Triple F Life Tour
with Waka Flocka Flame, Wooh Da Kid, and Haitian Fresh
Revolution Live, Ft. Lauderdale
Better Than: Gucci Mane in a sloppy tracksuit at a poorly attended porn convention.
Last night's edition of Waka Flocka Flame's "Triple F Life" tour was 3/4 everything that sucks about rap concerts and, really, live music in general. But the last quarter achieved a Zen, platonic perfection, courtesy of the evening's marquee maniac.
We arrived to find a fairly expansive onstage hype crew -- DJ, MC/host/default main hype man, a superfluous live drummer, three to seven people holding cameras, and dudes just standing there -- yelling all sorts of hype crew gibberish at the 18-plus audience in between dense and deafening blasts of a Top 40 pop rap megamix laced with select deep cuts from the Brick Squad Monopoly recording vaults.
The crowd at first was fairly timid, especially compared to the rabid blunt-smoking party savages native to the rap concerts at the Fillmore on Miami Beach. We imagine this was due to most of the audience being under the drinking age, which, BTW, we didn't expect. Not that there was any demographic expectation, really, but this group was notably young and suburban.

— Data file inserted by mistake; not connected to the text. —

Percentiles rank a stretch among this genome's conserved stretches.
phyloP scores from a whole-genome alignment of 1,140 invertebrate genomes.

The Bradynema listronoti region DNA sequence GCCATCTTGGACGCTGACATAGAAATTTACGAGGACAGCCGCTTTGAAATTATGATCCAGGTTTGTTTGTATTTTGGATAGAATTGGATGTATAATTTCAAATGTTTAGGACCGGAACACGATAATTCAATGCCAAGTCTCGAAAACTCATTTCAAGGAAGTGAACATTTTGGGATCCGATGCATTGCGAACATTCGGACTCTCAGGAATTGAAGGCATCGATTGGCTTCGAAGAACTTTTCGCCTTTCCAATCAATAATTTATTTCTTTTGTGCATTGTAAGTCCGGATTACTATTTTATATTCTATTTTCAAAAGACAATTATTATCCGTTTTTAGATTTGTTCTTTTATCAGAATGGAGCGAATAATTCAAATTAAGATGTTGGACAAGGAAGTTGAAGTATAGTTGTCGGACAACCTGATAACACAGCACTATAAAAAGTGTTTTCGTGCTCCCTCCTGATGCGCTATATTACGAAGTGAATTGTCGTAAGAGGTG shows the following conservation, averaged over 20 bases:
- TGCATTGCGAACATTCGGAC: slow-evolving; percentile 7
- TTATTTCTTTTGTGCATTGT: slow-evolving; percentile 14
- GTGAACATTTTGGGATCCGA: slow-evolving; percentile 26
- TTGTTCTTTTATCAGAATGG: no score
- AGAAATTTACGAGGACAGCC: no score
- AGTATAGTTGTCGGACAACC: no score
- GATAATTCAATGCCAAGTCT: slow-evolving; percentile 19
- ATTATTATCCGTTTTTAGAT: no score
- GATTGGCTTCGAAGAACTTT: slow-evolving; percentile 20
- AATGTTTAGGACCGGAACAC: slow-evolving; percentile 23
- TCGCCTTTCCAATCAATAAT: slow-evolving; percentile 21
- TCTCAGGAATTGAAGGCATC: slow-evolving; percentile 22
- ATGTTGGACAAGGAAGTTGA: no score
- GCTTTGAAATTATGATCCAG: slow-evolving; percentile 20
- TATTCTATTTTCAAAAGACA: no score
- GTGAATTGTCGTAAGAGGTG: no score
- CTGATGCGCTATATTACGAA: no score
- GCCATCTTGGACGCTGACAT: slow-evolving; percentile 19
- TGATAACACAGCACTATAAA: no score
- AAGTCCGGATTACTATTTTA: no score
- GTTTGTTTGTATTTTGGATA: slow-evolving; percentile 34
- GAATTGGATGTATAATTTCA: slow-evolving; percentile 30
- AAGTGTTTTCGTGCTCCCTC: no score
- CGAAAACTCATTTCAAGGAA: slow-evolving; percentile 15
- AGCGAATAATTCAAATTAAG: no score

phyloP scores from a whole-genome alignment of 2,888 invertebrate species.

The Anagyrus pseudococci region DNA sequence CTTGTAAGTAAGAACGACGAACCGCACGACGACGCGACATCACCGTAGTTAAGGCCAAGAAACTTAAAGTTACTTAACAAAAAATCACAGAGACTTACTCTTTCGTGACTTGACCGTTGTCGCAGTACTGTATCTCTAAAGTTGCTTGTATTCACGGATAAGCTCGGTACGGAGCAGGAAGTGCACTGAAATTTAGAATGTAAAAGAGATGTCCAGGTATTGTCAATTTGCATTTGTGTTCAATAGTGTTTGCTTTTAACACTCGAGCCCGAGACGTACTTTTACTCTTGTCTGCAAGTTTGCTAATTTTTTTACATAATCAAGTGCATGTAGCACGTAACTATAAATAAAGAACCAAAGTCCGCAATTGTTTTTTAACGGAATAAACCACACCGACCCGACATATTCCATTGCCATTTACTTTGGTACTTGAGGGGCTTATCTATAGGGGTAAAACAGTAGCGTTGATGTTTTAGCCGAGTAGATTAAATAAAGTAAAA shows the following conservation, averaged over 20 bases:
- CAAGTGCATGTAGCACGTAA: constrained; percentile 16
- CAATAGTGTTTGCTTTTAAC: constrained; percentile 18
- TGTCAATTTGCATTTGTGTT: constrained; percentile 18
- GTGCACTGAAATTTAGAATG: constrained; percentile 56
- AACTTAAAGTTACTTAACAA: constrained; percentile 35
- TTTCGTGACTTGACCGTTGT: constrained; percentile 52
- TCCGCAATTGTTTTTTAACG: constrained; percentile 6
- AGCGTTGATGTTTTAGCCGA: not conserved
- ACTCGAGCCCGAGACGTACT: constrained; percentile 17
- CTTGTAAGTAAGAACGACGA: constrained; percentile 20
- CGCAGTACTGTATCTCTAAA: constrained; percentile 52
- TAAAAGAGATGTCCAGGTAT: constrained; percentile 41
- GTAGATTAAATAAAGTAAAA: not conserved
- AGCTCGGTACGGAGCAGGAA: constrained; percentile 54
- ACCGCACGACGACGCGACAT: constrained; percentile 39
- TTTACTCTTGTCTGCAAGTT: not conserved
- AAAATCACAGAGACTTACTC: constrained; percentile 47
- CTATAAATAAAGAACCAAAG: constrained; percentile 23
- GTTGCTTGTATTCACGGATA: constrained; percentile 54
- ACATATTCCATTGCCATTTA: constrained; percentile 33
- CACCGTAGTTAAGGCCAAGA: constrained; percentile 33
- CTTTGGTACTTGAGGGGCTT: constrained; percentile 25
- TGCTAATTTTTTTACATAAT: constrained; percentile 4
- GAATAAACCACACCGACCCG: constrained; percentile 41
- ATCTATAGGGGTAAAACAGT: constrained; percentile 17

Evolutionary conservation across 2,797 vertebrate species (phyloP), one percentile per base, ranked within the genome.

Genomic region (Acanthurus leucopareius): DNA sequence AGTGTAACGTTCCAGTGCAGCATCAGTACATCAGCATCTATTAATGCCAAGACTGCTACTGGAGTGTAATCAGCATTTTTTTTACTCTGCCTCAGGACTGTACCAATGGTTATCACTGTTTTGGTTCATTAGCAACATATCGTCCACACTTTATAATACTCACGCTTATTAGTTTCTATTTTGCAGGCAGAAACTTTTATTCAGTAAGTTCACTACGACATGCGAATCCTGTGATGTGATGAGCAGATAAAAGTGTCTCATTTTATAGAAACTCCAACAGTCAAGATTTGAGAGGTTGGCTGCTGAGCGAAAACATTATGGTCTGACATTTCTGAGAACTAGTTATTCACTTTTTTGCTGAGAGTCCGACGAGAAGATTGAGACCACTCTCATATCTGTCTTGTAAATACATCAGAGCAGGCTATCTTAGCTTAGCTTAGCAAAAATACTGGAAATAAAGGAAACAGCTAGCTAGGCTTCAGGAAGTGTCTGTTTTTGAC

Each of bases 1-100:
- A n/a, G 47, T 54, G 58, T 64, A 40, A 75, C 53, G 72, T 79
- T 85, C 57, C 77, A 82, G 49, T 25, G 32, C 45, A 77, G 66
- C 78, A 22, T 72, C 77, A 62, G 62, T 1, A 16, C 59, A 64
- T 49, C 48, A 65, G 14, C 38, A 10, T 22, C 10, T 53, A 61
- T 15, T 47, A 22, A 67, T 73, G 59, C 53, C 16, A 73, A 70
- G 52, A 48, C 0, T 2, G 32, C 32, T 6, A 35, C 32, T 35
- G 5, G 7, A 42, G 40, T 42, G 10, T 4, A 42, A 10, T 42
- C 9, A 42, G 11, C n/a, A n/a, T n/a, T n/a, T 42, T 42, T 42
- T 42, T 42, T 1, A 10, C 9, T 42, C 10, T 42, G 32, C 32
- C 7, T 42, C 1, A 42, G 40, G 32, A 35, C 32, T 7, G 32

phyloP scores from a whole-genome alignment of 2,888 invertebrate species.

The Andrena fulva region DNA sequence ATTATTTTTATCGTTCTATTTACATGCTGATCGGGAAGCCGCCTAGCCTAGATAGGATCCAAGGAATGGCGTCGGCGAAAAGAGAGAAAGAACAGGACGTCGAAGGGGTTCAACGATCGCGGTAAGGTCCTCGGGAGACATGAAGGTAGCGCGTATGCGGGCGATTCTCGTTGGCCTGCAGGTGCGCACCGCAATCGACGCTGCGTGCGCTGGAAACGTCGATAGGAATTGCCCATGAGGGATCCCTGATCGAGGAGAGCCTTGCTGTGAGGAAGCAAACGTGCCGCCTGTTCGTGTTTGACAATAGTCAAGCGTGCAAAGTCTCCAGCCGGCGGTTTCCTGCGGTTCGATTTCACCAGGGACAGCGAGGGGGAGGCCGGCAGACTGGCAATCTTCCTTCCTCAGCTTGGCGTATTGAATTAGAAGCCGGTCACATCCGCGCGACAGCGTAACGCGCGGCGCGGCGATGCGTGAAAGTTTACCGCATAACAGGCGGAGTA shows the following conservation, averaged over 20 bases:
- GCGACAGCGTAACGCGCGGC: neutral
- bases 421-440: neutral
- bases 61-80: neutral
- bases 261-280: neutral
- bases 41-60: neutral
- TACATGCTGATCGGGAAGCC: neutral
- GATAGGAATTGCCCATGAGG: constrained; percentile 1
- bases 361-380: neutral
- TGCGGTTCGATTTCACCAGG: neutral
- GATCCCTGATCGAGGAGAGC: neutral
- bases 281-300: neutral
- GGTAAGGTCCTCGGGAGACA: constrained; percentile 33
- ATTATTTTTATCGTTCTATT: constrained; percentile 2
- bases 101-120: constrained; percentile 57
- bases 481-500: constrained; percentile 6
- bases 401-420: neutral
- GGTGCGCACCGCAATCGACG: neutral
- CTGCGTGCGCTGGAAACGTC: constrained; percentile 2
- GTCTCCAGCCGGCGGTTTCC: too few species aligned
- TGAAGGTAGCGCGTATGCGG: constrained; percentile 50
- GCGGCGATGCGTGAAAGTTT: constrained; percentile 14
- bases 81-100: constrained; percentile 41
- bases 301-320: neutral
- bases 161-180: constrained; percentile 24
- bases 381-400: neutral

It was also highly inclined to dethaw. By the time local rapper and recent Brick Squad signee, Haitian Fresh, took the stage, the kids were getting straight stupid. To be honest, his set, as well as that of the other two openers -- Sugar Shane and inner-circle ATL rapper, Wooh Da Kid -- were a chore to sit through.
You the know the drill. The DJ plays the song. The rapper yells over his own prerecorded voice. Everything is too loud. Repeat. And the deeper we got into the respective sets, the vocals became increasingly blunt and hoarse, adding to an overall washout.
Haitian Fresh invited girls onstage to dance like strippers, but every single one that ended up there looked like they were dying to get off. Sugar Shane hung from the balconies and a few times looked like he was going to totally wipeout. He also spent some time rapping while crowd surfing. These were the only notable occurrences until Waka took the stage.